Anti-Epidermal Growth Factor/Epidermal Growth Factor Receptor Therapeutic Anti-cancer Drugs and the Wound Healing ProcessAngel Casacó1*, Dasha Fuente2, Nuris Ledón1, Aymara Fernández1 and Tania Crombet1
- *Corresponding Author:
- Angel Casacó MD, PhD
Centre for Molecular Immunology
Calle 15 esq. 16. Siboney
Playa, Ciudad de la Habana
Cuba. P O Box 16040
Habana 11600l, Cuba
Tel: (537) 214 3146
Fax: (537) 272 0644
E-mail: [email protected]
Received date: August 07, 2012; Accepted date: September 10, 2012; Published date: September 12, 2012
Citation: Casacó A, Fuente D, Ledón N, Fernández A, Crombet T (2012) Anti- Epidermal Growth Factor/Epidermal Growth Factor Receptor Therapeutic Anticancer Drugs and the Wound Healing Process. J Cancer Sci Ther 4: 324-329. doi: 10.4172/1948-5956.1000162
Copyright: © 2012 Casacó A, et al. This is an open-access article distributed under the terms of the Creative Commons Attribution License, which permits unrestricted use, distribution, and reproduction in any medium, provided the original author and source are credited.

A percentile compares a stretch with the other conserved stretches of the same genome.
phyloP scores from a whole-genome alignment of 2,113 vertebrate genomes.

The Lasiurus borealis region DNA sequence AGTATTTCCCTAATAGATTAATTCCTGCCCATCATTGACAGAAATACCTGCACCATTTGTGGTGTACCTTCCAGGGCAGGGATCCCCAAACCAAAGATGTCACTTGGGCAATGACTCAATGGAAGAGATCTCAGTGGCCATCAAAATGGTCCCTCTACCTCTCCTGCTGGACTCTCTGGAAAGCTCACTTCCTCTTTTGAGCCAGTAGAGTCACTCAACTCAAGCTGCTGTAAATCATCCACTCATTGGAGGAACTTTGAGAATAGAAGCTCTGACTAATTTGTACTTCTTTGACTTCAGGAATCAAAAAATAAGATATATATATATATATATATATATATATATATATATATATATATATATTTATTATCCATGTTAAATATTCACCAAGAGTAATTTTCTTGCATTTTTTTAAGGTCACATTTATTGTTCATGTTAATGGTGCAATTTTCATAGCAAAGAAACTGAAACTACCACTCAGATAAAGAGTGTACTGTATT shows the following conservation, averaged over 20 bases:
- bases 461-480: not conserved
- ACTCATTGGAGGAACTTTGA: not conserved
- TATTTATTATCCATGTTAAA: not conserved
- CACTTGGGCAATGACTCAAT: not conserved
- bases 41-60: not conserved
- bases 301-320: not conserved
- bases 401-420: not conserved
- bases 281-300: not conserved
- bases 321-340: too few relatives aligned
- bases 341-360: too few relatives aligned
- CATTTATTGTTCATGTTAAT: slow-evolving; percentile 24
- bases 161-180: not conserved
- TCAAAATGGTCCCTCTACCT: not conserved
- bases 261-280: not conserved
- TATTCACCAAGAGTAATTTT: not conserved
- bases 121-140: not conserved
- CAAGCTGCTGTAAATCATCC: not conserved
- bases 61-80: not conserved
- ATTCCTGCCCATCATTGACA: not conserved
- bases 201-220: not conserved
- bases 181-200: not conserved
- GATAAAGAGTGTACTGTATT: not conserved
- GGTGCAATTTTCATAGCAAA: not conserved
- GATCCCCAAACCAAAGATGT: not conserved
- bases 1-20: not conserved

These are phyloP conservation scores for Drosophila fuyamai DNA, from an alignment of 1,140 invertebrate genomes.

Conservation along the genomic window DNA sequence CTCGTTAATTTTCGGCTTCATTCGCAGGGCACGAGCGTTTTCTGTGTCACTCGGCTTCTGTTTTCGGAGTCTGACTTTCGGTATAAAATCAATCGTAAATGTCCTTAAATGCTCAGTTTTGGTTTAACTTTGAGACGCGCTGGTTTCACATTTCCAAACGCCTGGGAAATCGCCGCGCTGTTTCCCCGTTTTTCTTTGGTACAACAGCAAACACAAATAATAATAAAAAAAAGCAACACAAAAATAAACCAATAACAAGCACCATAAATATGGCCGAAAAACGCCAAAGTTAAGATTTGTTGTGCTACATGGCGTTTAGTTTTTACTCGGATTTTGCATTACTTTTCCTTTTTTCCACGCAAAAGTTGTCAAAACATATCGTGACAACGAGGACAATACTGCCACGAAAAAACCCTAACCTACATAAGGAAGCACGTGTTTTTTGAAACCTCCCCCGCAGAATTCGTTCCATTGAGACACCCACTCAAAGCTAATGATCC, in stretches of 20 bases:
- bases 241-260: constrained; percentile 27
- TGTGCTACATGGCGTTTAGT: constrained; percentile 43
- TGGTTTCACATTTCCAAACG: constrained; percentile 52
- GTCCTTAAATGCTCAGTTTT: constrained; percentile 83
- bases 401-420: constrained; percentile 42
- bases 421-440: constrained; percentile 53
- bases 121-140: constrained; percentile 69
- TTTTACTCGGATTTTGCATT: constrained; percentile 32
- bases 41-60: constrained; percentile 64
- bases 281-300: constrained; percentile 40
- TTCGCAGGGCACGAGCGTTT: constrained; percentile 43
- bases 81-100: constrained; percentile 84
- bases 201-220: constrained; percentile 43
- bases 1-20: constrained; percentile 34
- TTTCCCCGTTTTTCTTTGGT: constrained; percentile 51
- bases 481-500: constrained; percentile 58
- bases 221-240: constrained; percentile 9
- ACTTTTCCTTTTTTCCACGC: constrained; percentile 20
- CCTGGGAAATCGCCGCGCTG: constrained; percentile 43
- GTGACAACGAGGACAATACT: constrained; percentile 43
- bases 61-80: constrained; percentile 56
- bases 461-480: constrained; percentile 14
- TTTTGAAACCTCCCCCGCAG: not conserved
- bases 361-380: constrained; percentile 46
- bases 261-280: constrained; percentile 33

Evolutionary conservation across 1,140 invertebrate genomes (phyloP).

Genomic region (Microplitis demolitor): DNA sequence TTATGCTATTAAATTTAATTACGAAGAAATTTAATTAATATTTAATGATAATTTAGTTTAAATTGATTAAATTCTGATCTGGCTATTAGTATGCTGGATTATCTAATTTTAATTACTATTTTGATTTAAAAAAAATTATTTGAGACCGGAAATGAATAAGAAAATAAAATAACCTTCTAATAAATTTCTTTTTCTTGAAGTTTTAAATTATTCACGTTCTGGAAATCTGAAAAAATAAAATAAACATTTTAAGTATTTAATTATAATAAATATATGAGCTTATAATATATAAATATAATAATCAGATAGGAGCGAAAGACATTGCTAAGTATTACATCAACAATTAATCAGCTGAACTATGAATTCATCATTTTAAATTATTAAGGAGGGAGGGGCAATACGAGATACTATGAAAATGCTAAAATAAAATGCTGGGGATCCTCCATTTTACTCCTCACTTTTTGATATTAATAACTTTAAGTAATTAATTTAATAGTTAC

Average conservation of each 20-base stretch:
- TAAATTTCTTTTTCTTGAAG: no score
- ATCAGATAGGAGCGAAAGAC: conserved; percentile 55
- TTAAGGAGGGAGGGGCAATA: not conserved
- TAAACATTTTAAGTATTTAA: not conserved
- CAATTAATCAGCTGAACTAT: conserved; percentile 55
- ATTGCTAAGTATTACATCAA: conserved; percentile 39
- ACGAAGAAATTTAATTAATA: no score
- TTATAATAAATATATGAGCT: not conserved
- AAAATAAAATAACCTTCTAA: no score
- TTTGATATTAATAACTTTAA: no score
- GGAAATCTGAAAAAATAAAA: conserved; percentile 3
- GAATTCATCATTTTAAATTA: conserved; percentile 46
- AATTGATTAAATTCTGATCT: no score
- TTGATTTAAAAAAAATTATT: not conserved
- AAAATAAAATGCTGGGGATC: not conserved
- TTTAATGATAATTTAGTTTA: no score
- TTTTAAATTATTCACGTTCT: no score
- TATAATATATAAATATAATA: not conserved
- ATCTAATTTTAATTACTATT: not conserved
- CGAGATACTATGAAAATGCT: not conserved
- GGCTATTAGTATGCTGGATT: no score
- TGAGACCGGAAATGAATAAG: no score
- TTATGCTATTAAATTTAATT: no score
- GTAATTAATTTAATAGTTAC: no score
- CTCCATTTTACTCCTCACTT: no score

Cutaneous wound healing is a complex process involving blood clotting, inflammation, tissue formation, and tissue remodeling. Many experimental and clinical studies have demonstrated varied, but in most cases beneficial, effects of exogenous growth factors on the healing process. The use of targeted anti-cancer agents is increasing. It is common to utilize a multi-modal treatment approach towards solid tumors, often including surgical resection, and it has become apparent that some targeted agents can impair wound healing or cause increasing risk of perioperative complications. There are limited data regarding the wound healing process of anti-cancer target drugs blocking the EGF/EGFR system. The aim of this paper is to review and to comment the effects of anti- EGF/EGFR drugs on the skin wound healing process after programmed or emergency surgical procedures. A review of the current literature, including our own results, was undertaken. We included the monoclonal antibodies cetuximab, panitumumab, nimotuzumab; the small tyrosine kinase molecules erlotinib and gefitinib; and the EGFbased cancer vaccine; CIMAvax and the EGFR-based cancer vaccine; HER-1 vaccine. Apparently, there are no deleterious effects of the anti-EGF/EGFR drugs in the wound healing post-operative process. Taking into account that treatment with anti-EGF/EGFR drugs inhibits tumor cell proliferation, and the lack of deleterious effects of these EGF/EGFR specific inhibitors in the wound healing post-operative process; we suggest that these kinds of drugs could be maintained and their effects tested, with very special surveillance during the post-surgical period.